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From the Pen of David Horowitz: December 13, 2009

Posted on December 13 2009 4:49 am
David Swindle is the Managing Editor of NewsReal Blog and the Associate Editor of FrontPage Magazine. Follow him on Twitter here
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What can justify the nihilism of the revolutionary agenda? Only a vision of the coming apocalypse. Only a vision of the existing order as totally unjustified, unnatural, destructive. “Better Red Than Dead.” To those of us who were radicals in the Sixties, this famous slogan had a different meaning than it had for liberals to whom it signified choosing the lesser of two evils. For radicals, it meant that if we did not achieve world socialism we would all soon be dead. Our radical idea was that capitalism engendered conflict and war; unless capitalism were destroyed, the end of civilization was inevitable. On the eve of Lenin’s conquest of power, the German revolutionary Rosa Luxemburg summarized this vision of a radical apocalypse in the slogan “Socialism or barbarism!”

The apocalyptic claim is the cornerstone of radical politics. For if the cause is absolute, everything is permitted, and the real work of revolution—radical nihilism, the destruction of what is—can be carried out with no look back. Thus, in the name of everlasting peace, radicals wage permanent revolutionary war; in the name of a final human liberation, they enslave nations; in the name of ultimate justice, they commit unparalleled crimes.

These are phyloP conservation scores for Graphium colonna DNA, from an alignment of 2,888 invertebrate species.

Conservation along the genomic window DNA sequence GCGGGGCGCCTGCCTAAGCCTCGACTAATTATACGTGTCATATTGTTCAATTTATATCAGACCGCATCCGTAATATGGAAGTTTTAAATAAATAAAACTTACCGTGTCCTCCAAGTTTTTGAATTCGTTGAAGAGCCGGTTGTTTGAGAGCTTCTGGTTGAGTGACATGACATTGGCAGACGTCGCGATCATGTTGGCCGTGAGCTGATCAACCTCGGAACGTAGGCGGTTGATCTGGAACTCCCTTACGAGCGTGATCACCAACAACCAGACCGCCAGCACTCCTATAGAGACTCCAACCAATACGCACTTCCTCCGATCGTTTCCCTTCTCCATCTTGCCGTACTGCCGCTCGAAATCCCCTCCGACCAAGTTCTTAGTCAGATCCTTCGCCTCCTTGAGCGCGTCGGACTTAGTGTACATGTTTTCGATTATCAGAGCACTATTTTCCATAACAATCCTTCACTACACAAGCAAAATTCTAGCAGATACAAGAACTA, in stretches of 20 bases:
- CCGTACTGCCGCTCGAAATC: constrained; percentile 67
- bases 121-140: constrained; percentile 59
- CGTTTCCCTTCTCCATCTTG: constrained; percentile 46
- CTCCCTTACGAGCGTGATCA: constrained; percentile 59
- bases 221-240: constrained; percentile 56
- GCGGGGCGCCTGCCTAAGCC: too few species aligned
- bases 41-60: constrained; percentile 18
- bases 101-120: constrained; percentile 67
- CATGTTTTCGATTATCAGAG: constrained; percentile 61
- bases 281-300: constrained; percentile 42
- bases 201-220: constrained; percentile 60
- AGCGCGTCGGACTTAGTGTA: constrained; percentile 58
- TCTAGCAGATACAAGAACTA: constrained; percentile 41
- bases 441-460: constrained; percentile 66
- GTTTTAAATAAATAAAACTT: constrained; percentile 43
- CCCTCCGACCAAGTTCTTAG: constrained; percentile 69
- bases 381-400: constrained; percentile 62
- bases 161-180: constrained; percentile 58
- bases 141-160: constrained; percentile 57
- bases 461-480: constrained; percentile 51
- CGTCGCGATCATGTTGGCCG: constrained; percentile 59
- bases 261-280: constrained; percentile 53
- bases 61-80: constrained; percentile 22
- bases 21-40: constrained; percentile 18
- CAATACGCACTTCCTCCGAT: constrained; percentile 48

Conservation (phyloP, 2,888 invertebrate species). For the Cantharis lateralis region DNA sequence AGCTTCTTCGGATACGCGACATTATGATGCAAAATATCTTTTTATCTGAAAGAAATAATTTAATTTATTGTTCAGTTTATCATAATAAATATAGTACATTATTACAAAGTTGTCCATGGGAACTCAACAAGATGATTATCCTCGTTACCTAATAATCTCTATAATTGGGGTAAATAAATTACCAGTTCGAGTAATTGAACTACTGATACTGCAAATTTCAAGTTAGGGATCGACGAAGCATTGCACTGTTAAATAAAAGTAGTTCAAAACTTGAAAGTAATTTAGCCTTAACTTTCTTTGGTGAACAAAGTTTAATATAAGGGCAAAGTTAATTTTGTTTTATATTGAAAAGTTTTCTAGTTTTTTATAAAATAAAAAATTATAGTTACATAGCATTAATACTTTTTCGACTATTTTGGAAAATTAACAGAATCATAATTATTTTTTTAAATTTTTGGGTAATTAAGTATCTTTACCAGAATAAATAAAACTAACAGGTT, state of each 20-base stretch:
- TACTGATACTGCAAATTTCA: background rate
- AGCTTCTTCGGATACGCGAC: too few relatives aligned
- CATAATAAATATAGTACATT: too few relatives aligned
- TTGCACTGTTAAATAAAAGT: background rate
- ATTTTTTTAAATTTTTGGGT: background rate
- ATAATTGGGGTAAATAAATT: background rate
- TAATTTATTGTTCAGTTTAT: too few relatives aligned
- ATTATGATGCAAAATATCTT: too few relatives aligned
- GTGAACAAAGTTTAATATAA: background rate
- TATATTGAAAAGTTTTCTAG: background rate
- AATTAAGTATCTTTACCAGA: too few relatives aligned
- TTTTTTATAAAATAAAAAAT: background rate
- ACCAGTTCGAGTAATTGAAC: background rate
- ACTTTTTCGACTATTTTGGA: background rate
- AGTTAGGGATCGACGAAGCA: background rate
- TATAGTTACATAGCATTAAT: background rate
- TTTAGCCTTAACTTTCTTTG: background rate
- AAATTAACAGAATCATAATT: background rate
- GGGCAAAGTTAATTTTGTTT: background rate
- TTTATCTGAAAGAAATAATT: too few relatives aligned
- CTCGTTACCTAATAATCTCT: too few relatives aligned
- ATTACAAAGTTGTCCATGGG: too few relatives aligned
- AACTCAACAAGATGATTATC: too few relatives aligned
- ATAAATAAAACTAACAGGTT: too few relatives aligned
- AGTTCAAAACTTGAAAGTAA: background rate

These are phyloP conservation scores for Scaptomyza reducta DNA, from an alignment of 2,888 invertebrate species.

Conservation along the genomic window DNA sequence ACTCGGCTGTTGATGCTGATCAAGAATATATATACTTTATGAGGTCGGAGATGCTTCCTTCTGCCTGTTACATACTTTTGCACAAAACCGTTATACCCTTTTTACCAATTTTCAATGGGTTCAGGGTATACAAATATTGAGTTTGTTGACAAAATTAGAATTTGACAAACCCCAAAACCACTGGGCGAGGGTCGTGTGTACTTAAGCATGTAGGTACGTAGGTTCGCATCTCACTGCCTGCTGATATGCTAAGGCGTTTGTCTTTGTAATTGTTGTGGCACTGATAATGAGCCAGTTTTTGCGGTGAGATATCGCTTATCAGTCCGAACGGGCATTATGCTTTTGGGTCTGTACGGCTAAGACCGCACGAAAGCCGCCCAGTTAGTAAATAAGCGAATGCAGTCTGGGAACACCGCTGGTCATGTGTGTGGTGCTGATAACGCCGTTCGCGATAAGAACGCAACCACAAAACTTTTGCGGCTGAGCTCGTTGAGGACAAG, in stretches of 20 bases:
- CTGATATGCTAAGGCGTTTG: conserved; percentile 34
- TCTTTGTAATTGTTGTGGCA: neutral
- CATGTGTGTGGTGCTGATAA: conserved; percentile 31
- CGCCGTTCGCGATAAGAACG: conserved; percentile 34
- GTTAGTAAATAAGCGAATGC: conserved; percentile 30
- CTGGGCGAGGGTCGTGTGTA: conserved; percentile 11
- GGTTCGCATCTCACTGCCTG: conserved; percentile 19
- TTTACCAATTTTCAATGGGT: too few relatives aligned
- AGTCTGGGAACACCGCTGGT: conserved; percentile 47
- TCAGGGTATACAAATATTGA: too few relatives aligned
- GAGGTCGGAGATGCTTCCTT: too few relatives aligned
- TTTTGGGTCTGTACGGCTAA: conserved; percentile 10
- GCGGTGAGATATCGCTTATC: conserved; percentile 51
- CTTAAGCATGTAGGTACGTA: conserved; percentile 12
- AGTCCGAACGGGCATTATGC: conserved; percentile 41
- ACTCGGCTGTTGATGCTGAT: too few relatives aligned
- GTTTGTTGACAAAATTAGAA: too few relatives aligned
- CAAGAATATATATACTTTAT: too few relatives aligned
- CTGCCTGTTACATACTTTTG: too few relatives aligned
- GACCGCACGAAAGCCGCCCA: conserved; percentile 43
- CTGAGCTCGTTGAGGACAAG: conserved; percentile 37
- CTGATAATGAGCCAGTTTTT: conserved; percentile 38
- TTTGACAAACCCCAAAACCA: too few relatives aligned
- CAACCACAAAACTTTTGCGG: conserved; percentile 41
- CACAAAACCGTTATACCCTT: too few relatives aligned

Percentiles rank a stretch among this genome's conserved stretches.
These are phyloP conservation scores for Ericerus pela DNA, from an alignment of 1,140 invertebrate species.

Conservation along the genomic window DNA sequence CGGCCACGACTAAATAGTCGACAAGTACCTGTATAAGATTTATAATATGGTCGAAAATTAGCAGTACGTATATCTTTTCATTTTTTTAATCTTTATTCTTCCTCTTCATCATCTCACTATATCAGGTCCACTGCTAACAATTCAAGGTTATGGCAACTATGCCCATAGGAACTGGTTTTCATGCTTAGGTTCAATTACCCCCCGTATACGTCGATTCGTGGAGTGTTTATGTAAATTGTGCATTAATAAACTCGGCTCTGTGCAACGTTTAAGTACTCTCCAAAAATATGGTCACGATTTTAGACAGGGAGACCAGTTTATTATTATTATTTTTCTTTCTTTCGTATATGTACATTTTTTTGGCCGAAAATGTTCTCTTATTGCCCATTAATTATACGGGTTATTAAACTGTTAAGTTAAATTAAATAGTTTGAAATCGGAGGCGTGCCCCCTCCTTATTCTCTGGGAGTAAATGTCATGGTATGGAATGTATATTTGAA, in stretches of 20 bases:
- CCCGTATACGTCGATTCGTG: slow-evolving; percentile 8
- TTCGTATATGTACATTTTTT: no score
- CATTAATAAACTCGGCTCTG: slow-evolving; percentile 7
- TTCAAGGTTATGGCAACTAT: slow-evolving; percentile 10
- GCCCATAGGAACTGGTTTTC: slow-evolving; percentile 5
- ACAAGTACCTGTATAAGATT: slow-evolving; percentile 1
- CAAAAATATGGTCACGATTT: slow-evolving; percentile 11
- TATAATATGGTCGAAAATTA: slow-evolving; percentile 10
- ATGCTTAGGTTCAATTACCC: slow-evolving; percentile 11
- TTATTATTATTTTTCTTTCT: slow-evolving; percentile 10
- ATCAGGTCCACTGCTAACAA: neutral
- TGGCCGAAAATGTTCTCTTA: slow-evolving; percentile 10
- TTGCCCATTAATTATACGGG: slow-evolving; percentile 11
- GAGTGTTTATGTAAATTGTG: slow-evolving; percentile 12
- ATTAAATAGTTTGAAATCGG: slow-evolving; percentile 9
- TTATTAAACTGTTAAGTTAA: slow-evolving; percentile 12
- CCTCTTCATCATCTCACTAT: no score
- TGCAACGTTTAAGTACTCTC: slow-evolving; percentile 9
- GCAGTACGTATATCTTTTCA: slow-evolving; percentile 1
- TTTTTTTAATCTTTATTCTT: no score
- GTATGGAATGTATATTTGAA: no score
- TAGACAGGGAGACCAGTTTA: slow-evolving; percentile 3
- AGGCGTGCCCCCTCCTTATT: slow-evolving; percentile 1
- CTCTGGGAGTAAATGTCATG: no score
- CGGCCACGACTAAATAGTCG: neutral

For more than 70 years, the prospect of “socialism or barbarism” served to justify the destruction of the existing societies and to legitimize the Soviet future. But those 70 years of the socialist future have made Rosa Luxemburg’s claim grotesque. Today—from Estonia to Armenia, from Alexanderplatz to Tiananmen Square—the sea of humanity liberated by Marxists itself proclaims: Socialism is barbarism.

Even as its own inhumanity and inefficiency consume revolutionary socialism in the East, however, a specter can be seen rising from its ashes in the West. The colors are no longer red but green, the accents are those of Malthus rather than Marx, but the missionary project is remarkably intact The planet is still threatened, the present still condemned, redemption through radical politics still presses: Better Green Than Dead. In environmentalism, radicals have found a new paradigm for the paradigm lost.

Thus, the official program of France’s new Green Party echoes Rosa Luxemburg’s apocalyptic cry: “The future will be green or will not be at all.” And the program of Germany’s Greens exhibits the distinctive accents of the totalitarian voice: “The politics of radical ecology embraces every dimension of human experience — the old age is giving way to the new.” Or, in the blunter expression of the founder of American “social ecology,” Murray Bookchin: “We can’t heal the environment without remaking society.”

— “From Red to Green” from Left Illusions

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